Support your customers without going overboard. Many companies believe that they have to provide full-fledged customer service and support to customers in every language and country into which they expand. The reality is that if you’re already seeing interest from your customer base without any support at all, even providing minimal support (online help, for example) will often be a step in the right direction — at least until you have more customers, and therefore more revenue, to fund greater levels of client service.

Increase your sales and marketing presence. As you begin to see more traction from your small-scale efforts, consider amping up your sales and marketing presence for the international locations that seem most promising, using research and your own analytics to inform your decisions. As you see return on investment, you can provide more in-language content and spend more on local campaigns. You might even want to hire salespeople who speak the language of your newfound customers — but they don’t necessarily need to live there. You can recruit expats who live in your country but would love to travel back home frequently until you’re confident of the need to hire locally.

Decide whether you need a physical presence. You might never actually need a physical office location in the country where your customers are located. Granted, this decision is made easier for dot coms, digital media companies, SaaS developers, and others who primarily sell on the web. However, even if you are selling physical goods, a wiser strategy may be to take advantage of distributors and resellers in order to obtain the same benefits without investing in actually setting up camp in another geography.

Don’t panic when you spot global demand for your products and services. Instead, start making small, incremental investments in expanding your global presence. Before long, you’ll see that going global is simply a path — not an obstacle course.


About Alexander Gordin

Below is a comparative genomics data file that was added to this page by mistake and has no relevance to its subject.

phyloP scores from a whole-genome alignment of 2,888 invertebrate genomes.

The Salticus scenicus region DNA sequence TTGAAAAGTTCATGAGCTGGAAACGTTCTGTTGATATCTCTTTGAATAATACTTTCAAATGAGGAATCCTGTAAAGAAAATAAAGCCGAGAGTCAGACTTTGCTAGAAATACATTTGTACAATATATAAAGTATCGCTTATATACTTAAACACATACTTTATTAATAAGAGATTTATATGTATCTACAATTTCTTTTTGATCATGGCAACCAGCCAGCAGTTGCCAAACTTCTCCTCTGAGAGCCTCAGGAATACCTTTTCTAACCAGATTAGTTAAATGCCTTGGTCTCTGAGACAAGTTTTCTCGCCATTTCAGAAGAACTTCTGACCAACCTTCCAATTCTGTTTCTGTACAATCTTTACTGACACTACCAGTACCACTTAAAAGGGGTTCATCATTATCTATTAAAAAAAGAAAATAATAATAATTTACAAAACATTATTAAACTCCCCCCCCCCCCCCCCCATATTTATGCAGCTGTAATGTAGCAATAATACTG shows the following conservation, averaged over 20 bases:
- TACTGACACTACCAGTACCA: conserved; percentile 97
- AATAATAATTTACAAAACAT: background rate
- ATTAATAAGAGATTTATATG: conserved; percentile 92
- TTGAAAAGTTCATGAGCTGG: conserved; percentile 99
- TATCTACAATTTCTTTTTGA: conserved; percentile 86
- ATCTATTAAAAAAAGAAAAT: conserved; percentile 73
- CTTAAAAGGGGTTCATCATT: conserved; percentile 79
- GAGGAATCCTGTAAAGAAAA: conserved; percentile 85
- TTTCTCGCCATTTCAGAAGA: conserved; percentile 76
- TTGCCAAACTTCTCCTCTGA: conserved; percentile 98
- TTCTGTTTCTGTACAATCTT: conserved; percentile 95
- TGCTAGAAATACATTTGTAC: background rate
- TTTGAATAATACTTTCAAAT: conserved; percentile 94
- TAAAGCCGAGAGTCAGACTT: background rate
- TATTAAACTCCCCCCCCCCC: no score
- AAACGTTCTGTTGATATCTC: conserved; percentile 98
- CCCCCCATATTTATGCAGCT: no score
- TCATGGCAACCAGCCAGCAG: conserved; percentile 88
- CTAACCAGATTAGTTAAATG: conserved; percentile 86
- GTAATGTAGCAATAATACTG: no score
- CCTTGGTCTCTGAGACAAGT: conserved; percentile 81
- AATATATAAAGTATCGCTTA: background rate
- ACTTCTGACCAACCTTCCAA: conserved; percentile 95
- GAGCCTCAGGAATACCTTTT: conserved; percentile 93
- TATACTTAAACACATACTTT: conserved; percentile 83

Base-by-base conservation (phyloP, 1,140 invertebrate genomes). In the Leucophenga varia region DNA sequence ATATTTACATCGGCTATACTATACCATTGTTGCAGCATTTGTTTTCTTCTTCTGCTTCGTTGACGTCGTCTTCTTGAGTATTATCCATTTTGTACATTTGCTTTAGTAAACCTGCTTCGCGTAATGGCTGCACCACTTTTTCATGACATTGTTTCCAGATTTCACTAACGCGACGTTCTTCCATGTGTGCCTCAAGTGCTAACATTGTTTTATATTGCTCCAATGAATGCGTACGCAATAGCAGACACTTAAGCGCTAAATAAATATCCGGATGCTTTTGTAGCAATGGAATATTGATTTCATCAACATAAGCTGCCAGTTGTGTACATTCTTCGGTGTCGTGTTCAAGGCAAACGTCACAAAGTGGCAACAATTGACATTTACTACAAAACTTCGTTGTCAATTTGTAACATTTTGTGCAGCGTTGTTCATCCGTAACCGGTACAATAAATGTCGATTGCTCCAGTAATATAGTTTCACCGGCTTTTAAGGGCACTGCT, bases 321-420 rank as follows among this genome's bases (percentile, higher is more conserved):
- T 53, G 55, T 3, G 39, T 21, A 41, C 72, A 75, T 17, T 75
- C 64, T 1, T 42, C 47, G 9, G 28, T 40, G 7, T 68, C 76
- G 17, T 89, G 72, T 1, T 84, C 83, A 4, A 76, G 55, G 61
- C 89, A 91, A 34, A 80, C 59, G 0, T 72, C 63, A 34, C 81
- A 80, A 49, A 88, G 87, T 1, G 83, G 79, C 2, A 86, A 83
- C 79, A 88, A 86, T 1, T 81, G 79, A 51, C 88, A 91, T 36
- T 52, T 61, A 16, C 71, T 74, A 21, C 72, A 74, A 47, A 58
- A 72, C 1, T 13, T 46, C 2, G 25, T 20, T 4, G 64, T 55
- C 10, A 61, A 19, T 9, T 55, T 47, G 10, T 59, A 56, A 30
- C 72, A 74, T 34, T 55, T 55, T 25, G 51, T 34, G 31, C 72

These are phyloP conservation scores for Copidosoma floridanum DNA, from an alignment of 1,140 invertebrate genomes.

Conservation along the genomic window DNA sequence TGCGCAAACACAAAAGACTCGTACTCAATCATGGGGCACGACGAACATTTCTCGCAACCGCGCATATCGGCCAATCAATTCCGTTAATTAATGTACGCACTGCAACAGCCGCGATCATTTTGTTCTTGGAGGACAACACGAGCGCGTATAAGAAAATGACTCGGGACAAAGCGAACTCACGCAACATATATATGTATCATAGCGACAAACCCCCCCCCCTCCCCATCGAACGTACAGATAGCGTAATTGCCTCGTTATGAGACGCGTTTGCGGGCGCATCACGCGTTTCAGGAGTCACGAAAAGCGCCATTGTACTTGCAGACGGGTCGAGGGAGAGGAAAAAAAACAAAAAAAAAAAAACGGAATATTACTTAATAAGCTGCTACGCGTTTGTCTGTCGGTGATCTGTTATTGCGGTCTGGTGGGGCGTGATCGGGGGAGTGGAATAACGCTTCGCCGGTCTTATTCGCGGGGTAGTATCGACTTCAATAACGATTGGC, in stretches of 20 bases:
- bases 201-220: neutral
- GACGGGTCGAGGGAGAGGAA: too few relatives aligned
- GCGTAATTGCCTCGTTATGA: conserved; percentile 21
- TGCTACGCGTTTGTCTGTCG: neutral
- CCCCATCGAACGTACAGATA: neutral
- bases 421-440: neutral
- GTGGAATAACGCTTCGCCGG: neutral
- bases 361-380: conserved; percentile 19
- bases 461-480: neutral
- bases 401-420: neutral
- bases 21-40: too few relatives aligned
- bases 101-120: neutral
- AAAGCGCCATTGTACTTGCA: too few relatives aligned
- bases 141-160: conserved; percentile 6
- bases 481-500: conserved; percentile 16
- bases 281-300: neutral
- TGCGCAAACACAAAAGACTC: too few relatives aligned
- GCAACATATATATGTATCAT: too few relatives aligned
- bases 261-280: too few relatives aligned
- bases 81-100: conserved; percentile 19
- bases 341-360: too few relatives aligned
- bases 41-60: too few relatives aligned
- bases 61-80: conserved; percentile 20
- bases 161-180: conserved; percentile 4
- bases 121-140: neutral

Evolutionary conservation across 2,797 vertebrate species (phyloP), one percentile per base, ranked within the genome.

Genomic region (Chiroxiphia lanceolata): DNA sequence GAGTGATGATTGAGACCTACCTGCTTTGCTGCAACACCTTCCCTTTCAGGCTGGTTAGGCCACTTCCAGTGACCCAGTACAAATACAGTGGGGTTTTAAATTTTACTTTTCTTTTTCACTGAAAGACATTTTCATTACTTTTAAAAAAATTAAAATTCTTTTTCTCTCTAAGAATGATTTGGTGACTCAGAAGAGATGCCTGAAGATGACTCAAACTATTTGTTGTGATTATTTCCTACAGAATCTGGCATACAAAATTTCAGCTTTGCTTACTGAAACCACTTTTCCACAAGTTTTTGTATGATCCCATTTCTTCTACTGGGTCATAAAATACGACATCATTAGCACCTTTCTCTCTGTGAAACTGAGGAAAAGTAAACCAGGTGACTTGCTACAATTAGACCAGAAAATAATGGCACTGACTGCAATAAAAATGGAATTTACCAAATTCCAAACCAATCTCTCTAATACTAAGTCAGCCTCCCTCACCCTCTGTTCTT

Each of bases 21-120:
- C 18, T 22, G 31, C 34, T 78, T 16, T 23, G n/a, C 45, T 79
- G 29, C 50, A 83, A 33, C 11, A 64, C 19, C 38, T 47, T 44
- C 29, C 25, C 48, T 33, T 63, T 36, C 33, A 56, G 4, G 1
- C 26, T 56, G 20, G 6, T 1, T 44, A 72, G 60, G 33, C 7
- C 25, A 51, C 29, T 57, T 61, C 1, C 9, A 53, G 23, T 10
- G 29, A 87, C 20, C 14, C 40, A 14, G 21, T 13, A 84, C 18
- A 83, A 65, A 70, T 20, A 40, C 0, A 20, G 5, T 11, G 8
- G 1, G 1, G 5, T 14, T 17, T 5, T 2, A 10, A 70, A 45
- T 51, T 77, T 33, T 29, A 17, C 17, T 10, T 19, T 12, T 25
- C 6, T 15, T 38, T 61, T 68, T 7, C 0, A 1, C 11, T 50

An international merchant banking professional with over twenty years of business operating and advisory experience in the areas of export finance, international project finance, risk mitigation and cross-border business development. Clients include foreign governments, municipalities and state enterprises as well as Fortune 500 and small/medium enterprises. Strong entrepreneurial instincts, combined with leadership and strategic skills. Transactional and negotiations experience in over thirty five countries. Author of the highly acclaimed "Fluent in Foreign Business" book and creator of the "Fluent in OPIC", "Fluent in EXIM","Fluent In Foreign Franchising", "Fluent in FCPA",and "Fluent in USTDA" seminar/webinar series. Currently developing "Fluent In ......" seminars and publications. Co-author of the Fi3 Country Business Appeal Indices. Extensive international business development and project finance transaction experience in healthcare, aerospace, ICT, conventional and alternative energy infrastructure, distribution and hospitality industries. Experience managing international public and private corporations. Co-Founded three companies abroad. Strong Emerging and Frontier Market expertise. Published and featured in numerous publications including: The Wall Street Journal, Knowledge@Wharton, NBC.com, The Chicago Tribune, Industry Week, Industry Today, Business Finance, Wharton Magazine Blog, NY Enterprise Report, Success magazine, Kyiv Post and on a number of radio and television programs including: Voice of America, CNBC, CNNfn, and Bloomberg. Frequent speaker on strategy, cross-border finance and international business development. Executive MBA from the Wharton School at the University of Pennsylvania. B.S. in Management of Information Systems from the Polytechnic Institute of NYU. Specialties Strategic Management Advisory, Export Finance, International Project Finance & Risk Management, Cross-border Negotiations, Structured Finance transactions, Senior Government and Corporate officials liason